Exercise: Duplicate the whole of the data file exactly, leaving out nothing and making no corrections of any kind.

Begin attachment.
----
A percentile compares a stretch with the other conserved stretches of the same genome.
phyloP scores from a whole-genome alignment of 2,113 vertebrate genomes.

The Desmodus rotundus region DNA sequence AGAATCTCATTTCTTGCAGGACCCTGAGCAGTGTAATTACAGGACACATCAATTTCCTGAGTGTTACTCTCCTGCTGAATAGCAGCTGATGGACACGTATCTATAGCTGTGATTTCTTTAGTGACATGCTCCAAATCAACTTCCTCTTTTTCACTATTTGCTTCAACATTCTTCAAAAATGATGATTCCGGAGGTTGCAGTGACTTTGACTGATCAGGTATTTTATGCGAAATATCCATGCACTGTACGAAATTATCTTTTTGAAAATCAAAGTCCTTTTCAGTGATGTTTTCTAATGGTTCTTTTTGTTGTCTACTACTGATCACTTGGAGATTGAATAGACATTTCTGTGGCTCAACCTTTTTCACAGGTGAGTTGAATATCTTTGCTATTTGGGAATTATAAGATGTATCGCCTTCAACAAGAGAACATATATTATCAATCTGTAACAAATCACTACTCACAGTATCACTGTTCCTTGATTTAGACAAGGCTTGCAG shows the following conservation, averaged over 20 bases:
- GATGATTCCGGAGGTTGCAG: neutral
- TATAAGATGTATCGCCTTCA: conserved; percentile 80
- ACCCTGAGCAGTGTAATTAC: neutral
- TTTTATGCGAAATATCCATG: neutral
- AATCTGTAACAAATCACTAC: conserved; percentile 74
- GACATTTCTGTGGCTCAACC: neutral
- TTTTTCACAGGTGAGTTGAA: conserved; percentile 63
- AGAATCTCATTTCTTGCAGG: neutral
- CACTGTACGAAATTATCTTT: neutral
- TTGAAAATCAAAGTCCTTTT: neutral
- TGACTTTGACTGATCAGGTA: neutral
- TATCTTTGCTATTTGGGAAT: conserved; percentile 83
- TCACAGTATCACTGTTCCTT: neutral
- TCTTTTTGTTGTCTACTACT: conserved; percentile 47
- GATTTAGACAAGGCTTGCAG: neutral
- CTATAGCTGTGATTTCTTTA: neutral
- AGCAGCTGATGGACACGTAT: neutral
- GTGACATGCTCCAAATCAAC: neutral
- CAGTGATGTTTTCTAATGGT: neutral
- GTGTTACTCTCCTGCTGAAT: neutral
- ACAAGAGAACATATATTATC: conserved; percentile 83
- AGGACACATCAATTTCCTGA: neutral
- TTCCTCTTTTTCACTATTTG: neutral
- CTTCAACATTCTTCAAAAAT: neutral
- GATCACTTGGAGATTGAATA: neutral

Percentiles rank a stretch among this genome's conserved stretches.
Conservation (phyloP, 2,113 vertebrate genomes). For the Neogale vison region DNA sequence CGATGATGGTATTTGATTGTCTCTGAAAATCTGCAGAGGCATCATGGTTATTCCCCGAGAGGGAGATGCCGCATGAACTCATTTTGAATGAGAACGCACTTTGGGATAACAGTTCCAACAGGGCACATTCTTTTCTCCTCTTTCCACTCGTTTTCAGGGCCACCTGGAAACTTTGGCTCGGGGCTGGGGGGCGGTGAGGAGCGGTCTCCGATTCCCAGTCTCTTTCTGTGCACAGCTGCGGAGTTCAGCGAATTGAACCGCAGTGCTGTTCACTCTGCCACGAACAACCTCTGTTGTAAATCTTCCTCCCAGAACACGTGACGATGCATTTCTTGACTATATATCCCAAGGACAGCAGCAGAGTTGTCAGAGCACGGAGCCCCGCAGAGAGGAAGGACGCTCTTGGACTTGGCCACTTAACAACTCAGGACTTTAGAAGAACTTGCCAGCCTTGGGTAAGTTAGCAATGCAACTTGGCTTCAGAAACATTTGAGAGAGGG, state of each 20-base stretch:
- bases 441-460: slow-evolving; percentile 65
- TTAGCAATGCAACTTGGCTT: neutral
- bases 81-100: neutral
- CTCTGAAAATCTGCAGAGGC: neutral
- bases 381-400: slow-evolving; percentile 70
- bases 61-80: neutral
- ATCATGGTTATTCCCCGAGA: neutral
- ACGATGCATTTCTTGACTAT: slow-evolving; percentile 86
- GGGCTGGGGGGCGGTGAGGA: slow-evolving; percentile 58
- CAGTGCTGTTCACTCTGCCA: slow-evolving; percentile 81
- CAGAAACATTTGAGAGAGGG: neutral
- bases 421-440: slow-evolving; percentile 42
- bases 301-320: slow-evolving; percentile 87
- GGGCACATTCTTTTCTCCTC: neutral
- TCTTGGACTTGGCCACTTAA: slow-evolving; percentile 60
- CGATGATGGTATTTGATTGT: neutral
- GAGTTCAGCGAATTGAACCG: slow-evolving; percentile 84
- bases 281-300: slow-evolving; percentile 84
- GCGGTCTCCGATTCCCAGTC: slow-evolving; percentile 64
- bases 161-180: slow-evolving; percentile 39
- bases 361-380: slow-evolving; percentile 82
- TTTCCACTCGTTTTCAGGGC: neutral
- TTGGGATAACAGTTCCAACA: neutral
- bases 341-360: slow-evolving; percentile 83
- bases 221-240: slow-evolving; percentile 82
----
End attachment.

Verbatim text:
A percentile compares a stretch with the other conserved stretches of the same genome.
phyloP scores from a whole-genome alignment of 2,113 vertebrate genomes.

The Desmodus rotundus region DNA sequence AGAATCTCATTTCTTGCAGGACCCTGAGCAGTGTAATTACAGGACACATCAATTTCCTGAGTGTTACTCTCCTGCTGAATAGCAGCTGATGGACACGTATCTATAGCTGTGATTTCTTTAGTGACATGCTCCAAATCAACTTCCTCTTTTTCACTATTTGCTTCAACATTCTTCAAAAATGATGATTCCGGAGGTTGCAGTGACTTTGACTGATCAGGTATTTTATGCGAAATATCCATGCACTGTACGAAATTATCTTTTTGAAAATCAAAGTCCTTTTCAGTGATGTTTTCTAATGGTTCTTTTTGTTGTCTACTACTGATCACTTGGAGATTGAATAGACATTTCTGTGGCTCAACCTTTTTCACAGGTGAGTTGAATATCTTTGCTATTTGGGAATTATAAGATGTATCGCCTTCAACAAGAGAACATATATTATCAATCTGTAACAAATCACTACTCACAGTATCACTGTTCCTTGATTTAGACAAGGCTTGCAG shows the following conservation, averaged over 20 bases:
- GATGATTCCGGAGGTTGCAG: neutral
- TATAAGATGTATCGCCTTCA: conserved; percentile 80
- ACCCTGAGCAGTGTAATTAC: neutral
- TTTTATGCGAAATATCCATG: neutral
- AATCTGTAACAAATCACTAC: conserved; percentile 74
- GACATTTCTGTGGCTCAACC: neutral
- TTTTTCACAGGTGAGTTGAA: conserved; percentile 63
- AGAATCTCATTTCTTGCAGG: neutral
- CACTGTACGAAATTATCTTT: neutral
- TTGAAAATCAAAGTCCTTTT: neutral
- TGACTTTGACTGATCAGGTA: neutral
- TATCTTTGCTATTTGGGAAT: conserved; percentile 83
- TCACAGTATCACTGTTCCTT: neutral
- TCTTTTTGTTGTCTACTACT: conserved; percentile 47
- GATTTAGACAAGGCTTGCAG: neutral
- CTATAGCTGTGATTTCTTTA: neutral
- AGCAGCTGATGGACACGTAT: neutral
- GTGACATGCTCCAAATCAAC: neutral
- CAGTGATGTTTTCTAATGGT: neutral
- GTGTTACTCTCCTGCTGAAT: neutral
- ACAAGAGAACATATATTATC: conserved; percentile 83
- AGGACACATCAATTTCCTGA: neutral
- TTCCTCTTTTTCACTATTTG: neutral
- CTTCAACATTCTTCAAAAAT: neutral
- GATCACTTGGAGATTGAATA: neutral

Percentiles rank a stretch among this genome's conserved stretches.
Conservation (phyloP, 2,113 vertebrate genomes). For the Neogale vison region DNA sequence CGATGATGGTATTTGATTGTCTCTGAAAATCTGCAGAGGCATCATGGTTATTCCCCGAGAGGGAGATGCCGCATGAACTCATTTTGAATGAGAACGCACTTTGGGATAACAGTTCCAACAGGGCACATTCTTTTCTCCTCTTTCCACTCGTTTTCAGGGCCACCTGGAAACTTTGGCTCGGGGCTGGGGGGCGGTGAGGAGCGGTCTCCGATTCCCAGTCTCTTTCTGTGCACAGCTGCGGAGTTCAGCGAATTGAACCGCAGTGCTGTTCACTCTGCCACGAACAACCTCTGTTGTAAATCTTCCTCCCAGAACACGTGACGATGCATTTCTTGACTATATATCCCAAGGACAGCAGCAGAGTTGTCAGAGCACGGAGCCCCGCAGAGAGGAAGGACGCTCTTGGACTTGGCCACTTAACAACTCAGGACTTTAGAAGAACTTGCCAGCCTTGGGTAAGTTAGCAATGCAACTTGGCTTCAGAAACATTTGAGAGAGGG, state of each 20-base stretch:
- bases 441-460: slow-evolving; percentile 65
- TTAGCAATGCAACTTGGCTT: neutral
- bases 81-100: neutral
- CTCTGAAAATCTGCAGAGGC: neutral
- bases 381-400: slow-evolving; percentile 70
- bases 61-80: neutral
- ATCATGGTTATTCCCCGAGA: neutral
- ACGATGCATTTCTTGACTAT: slow-evolving; percentile 86
- GGGCTGGGGGGCGGTGAGGA: slow-evolving; percentile 58
- CAGTGCTGTTCACTCTGCCA: slow-evolving; percentile 81
- CAGAAACATTTGAGAGAGGG: neutral
- bases 421-440: slow-evolving; percentile 42
- bases 301-320: slow-evolving; percentile 87
- GGGCACATTCTTTTCTCCTC: neutral
- TCTTGGACTTGGCCACTTAA: slow-evolving; percentile 60
- CGATGATGGTATTTGATTGT: neutral
- GAGTTCAGCGAATTGAACCG: slow-evolving; percentile 84
- bases 281-300: slow-evolving; percentile 84
- GCGGTCTCCGATTCCCAGTC: slow-evolving; percentile 64
- bases 161-180: slow-evolving; percentile 39
- bases 361-380: slow-evolving; percentile 82
- TTTCCACTCGTTTTCAGGGC: neutral
- TTGGGATAACAGTTCCAACA: neutral
- bases 341-360: slow-evolving; percentile 83
- bases 221-240: slow-evolving; percentile 82